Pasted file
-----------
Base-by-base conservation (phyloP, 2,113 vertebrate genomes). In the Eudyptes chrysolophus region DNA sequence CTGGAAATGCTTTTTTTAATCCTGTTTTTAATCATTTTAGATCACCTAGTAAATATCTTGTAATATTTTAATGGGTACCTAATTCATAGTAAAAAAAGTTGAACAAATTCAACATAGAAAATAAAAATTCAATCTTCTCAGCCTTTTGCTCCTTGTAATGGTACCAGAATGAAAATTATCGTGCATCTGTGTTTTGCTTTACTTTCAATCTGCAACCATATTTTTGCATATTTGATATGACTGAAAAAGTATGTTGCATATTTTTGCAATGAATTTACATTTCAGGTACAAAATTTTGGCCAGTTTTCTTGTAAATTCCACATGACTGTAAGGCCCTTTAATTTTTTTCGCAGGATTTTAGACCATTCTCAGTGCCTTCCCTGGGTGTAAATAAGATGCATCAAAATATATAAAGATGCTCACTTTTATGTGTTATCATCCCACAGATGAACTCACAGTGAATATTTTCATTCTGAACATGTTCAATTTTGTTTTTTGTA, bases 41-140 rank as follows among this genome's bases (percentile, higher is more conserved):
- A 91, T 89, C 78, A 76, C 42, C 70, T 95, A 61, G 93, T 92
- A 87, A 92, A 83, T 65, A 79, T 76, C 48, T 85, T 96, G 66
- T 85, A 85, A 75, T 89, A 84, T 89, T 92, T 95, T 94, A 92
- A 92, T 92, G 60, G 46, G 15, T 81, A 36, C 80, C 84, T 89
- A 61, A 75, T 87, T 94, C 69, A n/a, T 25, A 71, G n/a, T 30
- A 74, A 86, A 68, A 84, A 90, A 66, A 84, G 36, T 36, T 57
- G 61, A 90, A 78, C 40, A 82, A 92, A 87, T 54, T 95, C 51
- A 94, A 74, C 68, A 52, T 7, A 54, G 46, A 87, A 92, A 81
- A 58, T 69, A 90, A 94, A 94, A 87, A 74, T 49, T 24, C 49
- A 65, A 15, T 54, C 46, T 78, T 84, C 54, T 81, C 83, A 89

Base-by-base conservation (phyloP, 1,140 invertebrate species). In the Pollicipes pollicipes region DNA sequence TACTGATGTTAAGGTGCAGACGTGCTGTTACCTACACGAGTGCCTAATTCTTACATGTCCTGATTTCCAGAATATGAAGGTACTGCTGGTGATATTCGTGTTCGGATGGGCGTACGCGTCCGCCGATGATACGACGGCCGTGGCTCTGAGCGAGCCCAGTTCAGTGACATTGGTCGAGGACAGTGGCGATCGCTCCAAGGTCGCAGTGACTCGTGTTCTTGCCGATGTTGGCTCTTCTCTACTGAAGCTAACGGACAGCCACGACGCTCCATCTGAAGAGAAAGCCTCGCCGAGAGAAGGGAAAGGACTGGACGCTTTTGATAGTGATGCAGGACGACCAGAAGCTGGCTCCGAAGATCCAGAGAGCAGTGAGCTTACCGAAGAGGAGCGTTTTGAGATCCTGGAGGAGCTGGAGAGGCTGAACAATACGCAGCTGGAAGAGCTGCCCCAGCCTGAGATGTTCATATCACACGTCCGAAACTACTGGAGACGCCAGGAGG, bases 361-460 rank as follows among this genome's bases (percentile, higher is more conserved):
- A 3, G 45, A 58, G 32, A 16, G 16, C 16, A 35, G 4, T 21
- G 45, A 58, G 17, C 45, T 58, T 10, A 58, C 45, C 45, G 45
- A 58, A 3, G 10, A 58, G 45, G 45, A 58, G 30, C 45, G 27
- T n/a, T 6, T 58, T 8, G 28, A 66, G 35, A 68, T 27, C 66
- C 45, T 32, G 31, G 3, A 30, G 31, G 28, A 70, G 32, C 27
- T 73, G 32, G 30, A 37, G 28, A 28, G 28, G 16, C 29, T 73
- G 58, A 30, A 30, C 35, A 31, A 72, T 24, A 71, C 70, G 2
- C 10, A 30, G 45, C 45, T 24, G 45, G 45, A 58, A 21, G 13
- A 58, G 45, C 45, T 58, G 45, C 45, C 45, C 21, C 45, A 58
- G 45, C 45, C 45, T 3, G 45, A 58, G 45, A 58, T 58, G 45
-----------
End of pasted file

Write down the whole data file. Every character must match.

Base-by-base conservation (phyloP, 2,113 vertebrate genomes). In the Eudyptes chrysolophus region DNA sequence CTGGAAATGCTTTTTTTAATCCTGTTTTTAATCATTTTAGATCACCTAGTAAATATCTTGTAATATTTTAATGGGTACCTAATTCATAGTAAAAAAAGTTGAACAAATTCAACATAGAAAATAAAAATTCAATCTTCTCAGCCTTTTGCTCCTTGTAATGGTACCAGAATGAAAATTATCGTGCATCTGTGTTTTGCTTTACTTTCAATCTGCAACCATATTTTTGCATATTTGATATGACTGAAAAAGTATGTTGCATATTTTTGCAATGAATTTACATTTCAGGTACAAAATTTTGGCCAGTTTTCTTGTAAATTCCACATGACTGTAAGGCCCTTTAATTTTTTTCGCAGGATTTTAGACCATTCTCAGTGCCTTCCCTGGGTGTAAATAAGATGCATCAAAATATATAAAGATGCTCACTTTTATGTGTTATCATCCCACAGATGAACTCACAGTGAATATTTTCATTCTGAACATGTTCAATTTTGTTTTTTGTA, bases 41-140 rank as follows among this genome's bases (percentile, higher is more conserved):
- A 91, T 89, C 78, A 76, C 42, C 70, T 95, A 61, G 93, T 92
- A 87, A 92, A 83, T 65, A 79, T 76, C 48, T 85, T 96, G 66
- T 85, A 85, A 75, T 89, A 84, T 89, T 92, T 95, T 94, A 92
- A 92, T 92, G 60, G 46, G 15, T 81, A 36, C 80, C 84, T 89
- A 61, A 75, T 87, T 94, C 69, A n/a, T 25, A 71, G n/a, T 30
- A 74, A 86, A 68, A 84, A 90, A 66, A 84, G 36, T 36, T 57
- G 61, A 90, A 78, C 40, A 82, A 92, A 87, T 54, T 95, C 51
- A 94, A 74, C 68, A 52, T 7, A 54, G 46, A 87, A 92, A 81
- A 58, T 69, A 90, A 94, A 94, A 87, A 74, T 49, T 24, C 49
- A 65, A 15, T 54, C 46, T 78, T 84, C 54, T 81, C 83, A 89

Base-by-base conservation (phyloP, 1,140 invertebrate species). In the Pollicipes pollicipes region DNA sequence TACTGATGTTAAGGTGCAGACGTGCTGTTACCTACACGAGTGCCTAATTCTTACATGTCCTGATTTCCAGAATATGAAGGTACTGCTGGTGATATTCGTGTTCGGATGGGCGTACGCGTCCGCCGATGATACGACGGCCGTGGCTCTGAGCGAGCCCAGTTCAGTGACATTGGTCGAGGACAGTGGCGATCGCTCCAAGGTCGCAGTGACTCGTGTTCTTGCCGATGTTGGCTCTTCTCTACTGAAGCTAACGGACAGCCACGACGCTCCATCTGAAGAGAAAGCCTCGCCGAGAGAAGGGAAAGGACTGGACGCTTTTGATAGTGATGCAGGACGACCAGAAGCTGGCTCCGAAGATCCAGAGAGCAGTGAGCTTACCGAAGAGGAGCGTTTTGAGATCCTGGAGGAGCTGGAGAGGCTGAACAATACGCAGCTGGAAGAGCTGCCCCAGCCTGAGATGTTCATATCACACGTCCGAAACTACTGGAGACGCCAGGAGG, bases 361-460 rank as follows among this genome's bases (percentile, higher is more conserved):
- A 3, G 45, A 58, G 32, A 16, G 16, C 16, A 35, G 4, T 21
- G 45, A 58, G 17, C 45, T 58, T 10, A 58, C 45, C 45, G 45
- A 58, A 3, G 10, A 58, G 45, G 45, A 58, G 30, C 45, G 27
- T n/a, T 6, T 58, T 8, G 28, A 66, G 35, A 68, T 27, C 66
- C 45, T 32, G 31, G 3, A 30, G 31, G 28, A 70, G 32, C 27
- T 73, G 32, G 30, A 37, G 28, A 28, G 28, G 16, C 29, T 73
- G 58, A 30, A 30, C 35, A 31, A 72, T 24, A 71, C 70, G 2
- C 10, A 30, G 45, C 45, T 24, G 45, G 45, A 58, A 21, G 13
- A 58, G 45, C 45, T 58, G 45, C 45, C 45, C 21, C 45, A 58
- G 45, C 45, C 45, T 3, G 45, A 58, G 45, A 58, T 58, G 45